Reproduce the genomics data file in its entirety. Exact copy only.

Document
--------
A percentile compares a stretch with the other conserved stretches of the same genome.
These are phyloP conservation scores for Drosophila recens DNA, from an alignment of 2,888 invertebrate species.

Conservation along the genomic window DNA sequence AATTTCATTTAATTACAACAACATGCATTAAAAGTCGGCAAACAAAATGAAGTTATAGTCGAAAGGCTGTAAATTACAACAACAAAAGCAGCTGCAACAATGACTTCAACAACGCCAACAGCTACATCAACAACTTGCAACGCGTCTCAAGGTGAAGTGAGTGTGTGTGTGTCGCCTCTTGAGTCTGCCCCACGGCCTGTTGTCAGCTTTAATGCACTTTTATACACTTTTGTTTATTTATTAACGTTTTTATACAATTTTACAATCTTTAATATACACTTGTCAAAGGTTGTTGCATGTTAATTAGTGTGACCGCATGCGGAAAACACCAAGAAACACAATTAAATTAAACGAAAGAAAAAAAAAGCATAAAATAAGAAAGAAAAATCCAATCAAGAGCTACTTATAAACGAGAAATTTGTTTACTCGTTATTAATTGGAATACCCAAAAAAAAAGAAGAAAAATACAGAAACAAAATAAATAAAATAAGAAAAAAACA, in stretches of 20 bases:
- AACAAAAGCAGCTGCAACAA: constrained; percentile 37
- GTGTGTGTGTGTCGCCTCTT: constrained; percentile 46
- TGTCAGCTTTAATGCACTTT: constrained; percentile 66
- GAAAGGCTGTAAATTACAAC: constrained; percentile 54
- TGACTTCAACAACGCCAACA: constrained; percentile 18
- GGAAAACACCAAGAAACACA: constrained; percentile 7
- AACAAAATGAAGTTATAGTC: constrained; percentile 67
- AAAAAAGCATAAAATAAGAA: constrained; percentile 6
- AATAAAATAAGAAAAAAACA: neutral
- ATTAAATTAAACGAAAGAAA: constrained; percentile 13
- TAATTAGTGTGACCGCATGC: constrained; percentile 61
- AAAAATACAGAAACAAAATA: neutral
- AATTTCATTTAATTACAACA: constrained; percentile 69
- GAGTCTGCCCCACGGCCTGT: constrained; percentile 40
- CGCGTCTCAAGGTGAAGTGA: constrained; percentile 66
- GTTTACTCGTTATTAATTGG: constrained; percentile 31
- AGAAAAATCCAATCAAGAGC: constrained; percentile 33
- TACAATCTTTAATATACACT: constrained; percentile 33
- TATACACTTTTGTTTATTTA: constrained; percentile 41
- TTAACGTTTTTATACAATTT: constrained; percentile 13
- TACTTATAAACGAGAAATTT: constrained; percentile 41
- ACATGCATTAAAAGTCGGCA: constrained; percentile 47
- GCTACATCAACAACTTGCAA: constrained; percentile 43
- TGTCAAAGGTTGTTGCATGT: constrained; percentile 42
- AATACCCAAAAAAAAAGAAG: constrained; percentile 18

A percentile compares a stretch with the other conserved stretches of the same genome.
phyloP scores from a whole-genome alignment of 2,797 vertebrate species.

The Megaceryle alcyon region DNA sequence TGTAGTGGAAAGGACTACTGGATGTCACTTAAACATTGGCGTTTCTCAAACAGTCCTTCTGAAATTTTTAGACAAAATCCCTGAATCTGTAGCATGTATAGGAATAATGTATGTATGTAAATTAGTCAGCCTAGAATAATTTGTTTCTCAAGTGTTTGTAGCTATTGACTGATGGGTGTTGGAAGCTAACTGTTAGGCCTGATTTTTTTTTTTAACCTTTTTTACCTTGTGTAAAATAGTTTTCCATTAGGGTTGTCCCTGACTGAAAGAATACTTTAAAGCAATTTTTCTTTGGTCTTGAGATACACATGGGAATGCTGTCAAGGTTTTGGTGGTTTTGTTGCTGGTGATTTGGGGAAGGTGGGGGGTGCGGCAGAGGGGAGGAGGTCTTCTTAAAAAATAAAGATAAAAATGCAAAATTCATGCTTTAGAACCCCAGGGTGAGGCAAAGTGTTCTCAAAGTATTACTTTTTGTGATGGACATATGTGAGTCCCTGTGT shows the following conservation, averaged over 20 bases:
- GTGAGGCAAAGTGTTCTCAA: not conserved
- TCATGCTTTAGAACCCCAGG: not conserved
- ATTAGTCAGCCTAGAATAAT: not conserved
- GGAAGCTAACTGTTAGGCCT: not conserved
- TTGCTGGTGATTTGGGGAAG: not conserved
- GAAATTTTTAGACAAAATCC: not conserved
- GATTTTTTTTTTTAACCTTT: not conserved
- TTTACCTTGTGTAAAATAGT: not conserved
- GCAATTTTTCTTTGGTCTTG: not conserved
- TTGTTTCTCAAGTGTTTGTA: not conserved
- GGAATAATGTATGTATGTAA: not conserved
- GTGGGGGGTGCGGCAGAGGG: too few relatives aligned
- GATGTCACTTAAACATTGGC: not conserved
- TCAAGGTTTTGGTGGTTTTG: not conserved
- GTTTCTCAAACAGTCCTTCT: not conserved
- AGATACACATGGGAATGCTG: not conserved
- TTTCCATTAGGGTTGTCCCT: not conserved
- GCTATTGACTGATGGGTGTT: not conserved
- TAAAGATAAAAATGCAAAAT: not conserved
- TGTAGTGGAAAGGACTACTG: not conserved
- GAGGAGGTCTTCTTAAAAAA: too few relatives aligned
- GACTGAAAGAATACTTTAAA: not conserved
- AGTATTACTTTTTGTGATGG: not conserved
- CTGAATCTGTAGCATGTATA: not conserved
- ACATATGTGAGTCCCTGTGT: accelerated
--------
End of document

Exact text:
A percentile compares a stretch with the other conserved stretches of the same genome.
These are phyloP conservation scores for Drosophila recens DNA, from an alignment of 2,888 invertebrate species.

Conservation along the genomic window DNA sequence AATTTCATTTAATTACAACAACATGCATTAAAAGTCGGCAAACAAAATGAAGTTATAGTCGAAAGGCTGTAAATTACAACAACAAAAGCAGCTGCAACAATGACTTCAACAACGCCAACAGCTACATCAACAACTTGCAACGCGTCTCAAGGTGAAGTGAGTGTGTGTGTGTCGCCTCTTGAGTCTGCCCCACGGCCTGTTGTCAGCTTTAATGCACTTTTATACACTTTTGTTTATTTATTAACGTTTTTATACAATTTTACAATCTTTAATATACACTTGTCAAAGGTTGTTGCATGTTAATTAGTGTGACCGCATGCGGAAAACACCAAGAAACACAATTAAATTAAACGAAAGAAAAAAAAAGCATAAAATAAGAAAGAAAAATCCAATCAAGAGCTACTTATAAACGAGAAATTTGTTTACTCGTTATTAATTGGAATACCCAAAAAAAAAGAAGAAAAATACAGAAACAAAATAAATAAAATAAGAAAAAAACA, in stretches of 20 bases:
- AACAAAAGCAGCTGCAACAA: constrained; percentile 37
- GTGTGTGTGTGTCGCCTCTT: constrained; percentile 46
- TGTCAGCTTTAATGCACTTT: constrained; percentile 66
- GAAAGGCTGTAAATTACAAC: constrained; percentile 54
- TGACTTCAACAACGCCAACA: constrained; percentile 18
- GGAAAACACCAAGAAACACA: constrained; percentile 7
- AACAAAATGAAGTTATAGTC: constrained; percentile 67
- AAAAAAGCATAAAATAAGAA: constrained; percentile 6
- AATAAAATAAGAAAAAAACA: neutral
- ATTAAATTAAACGAAAGAAA: constrained; percentile 13
- TAATTAGTGTGACCGCATGC: constrained; percentile 61
- AAAAATACAGAAACAAAATA: neutral
- AATTTCATTTAATTACAACA: constrained; percentile 69
- GAGTCTGCCCCACGGCCTGT: constrained; percentile 40
- CGCGTCTCAAGGTGAAGTGA: constrained; percentile 66
- GTTTACTCGTTATTAATTGG: constrained; percentile 31
- AGAAAAATCCAATCAAGAGC: constrained; percentile 33
- TACAATCTTTAATATACACT: constrained; percentile 33
- TATACACTTTTGTTTATTTA: constrained; percentile 41
- TTAACGTTTTTATACAATTT: constrained; percentile 13
- TACTTATAAACGAGAAATTT: constrained; percentile 41
- ACATGCATTAAAAGTCGGCA: constrained; percentile 47
- GCTACATCAACAACTTGCAA: constrained; percentile 43
- TGTCAAAGGTTGTTGCATGT: constrained; percentile 42
- AATACCCAAAAAAAAAGAAG: constrained; percentile 18

A percentile compares a stretch with the other conserved stretches of the same genome.
phyloP scores from a whole-genome alignment of 2,797 vertebrate species.

The Megaceryle alcyon region DNA sequence TGTAGTGGAAAGGACTACTGGATGTCACTTAAACATTGGCGTTTCTCAAACAGTCCTTCTGAAATTTTTAGACAAAATCCCTGAATCTGTAGCATGTATAGGAATAATGTATGTATGTAAATTAGTCAGCCTAGAATAATTTGTTTCTCAAGTGTTTGTAGCTATTGACTGATGGGTGTTGGAAGCTAACTGTTAGGCCTGATTTTTTTTTTTAACCTTTTTTACCTTGTGTAAAATAGTTTTCCATTAGGGTTGTCCCTGACTGAAAGAATACTTTAAAGCAATTTTTCTTTGGTCTTGAGATACACATGGGAATGCTGTCAAGGTTTTGGTGGTTTTGTTGCTGGTGATTTGGGGAAGGTGGGGGGTGCGGCAGAGGGGAGGAGGTCTTCTTAAAAAATAAAGATAAAAATGCAAAATTCATGCTTTAGAACCCCAGGGTGAGGCAAAGTGTTCTCAAAGTATTACTTTTTGTGATGGACATATGTGAGTCCCTGTGT shows the following conservation, averaged over 20 bases:
- GTGAGGCAAAGTGTTCTCAA: not conserved
- TCATGCTTTAGAACCCCAGG: not conserved
- ATTAGTCAGCCTAGAATAAT: not conserved
- GGAAGCTAACTGTTAGGCCT: not conserved
- TTGCTGGTGATTTGGGGAAG: not conserved
- GAAATTTTTAGACAAAATCC: not conserved
- GATTTTTTTTTTTAACCTTT: not conserved
- TTTACCTTGTGTAAAATAGT: not conserved
- GCAATTTTTCTTTGGTCTTG: not conserved
- TTGTTTCTCAAGTGTTTGTA: not conserved
- GGAATAATGTATGTATGTAA: not conserved
- GTGGGGGGTGCGGCAGAGGG: too few relatives aligned
- GATGTCACTTAAACATTGGC: not conserved
- TCAAGGTTTTGGTGGTTTTG: not conserved
- GTTTCTCAAACAGTCCTTCT: not conserved
- AGATACACATGGGAATGCTG: not conserved
- TTTCCATTAGGGTTGTCCCT: not conserved
- GCTATTGACTGATGGGTGTT: not conserved
- TAAAGATAAAAATGCAAAAT: not conserved
- TGTAGTGGAAAGGACTACTG: not conserved
- GAGGAGGTCTTCTTAAAAAA: too few relatives aligned
- GACTGAAAGAATACTTTAAA: not conserved
- AGTATTACTTTTTGTGATGG: not conserved
- CTGAATCTGTAGCATGTATA: not conserved
- ACATATGTGAGTCCCTGTGT: accelerated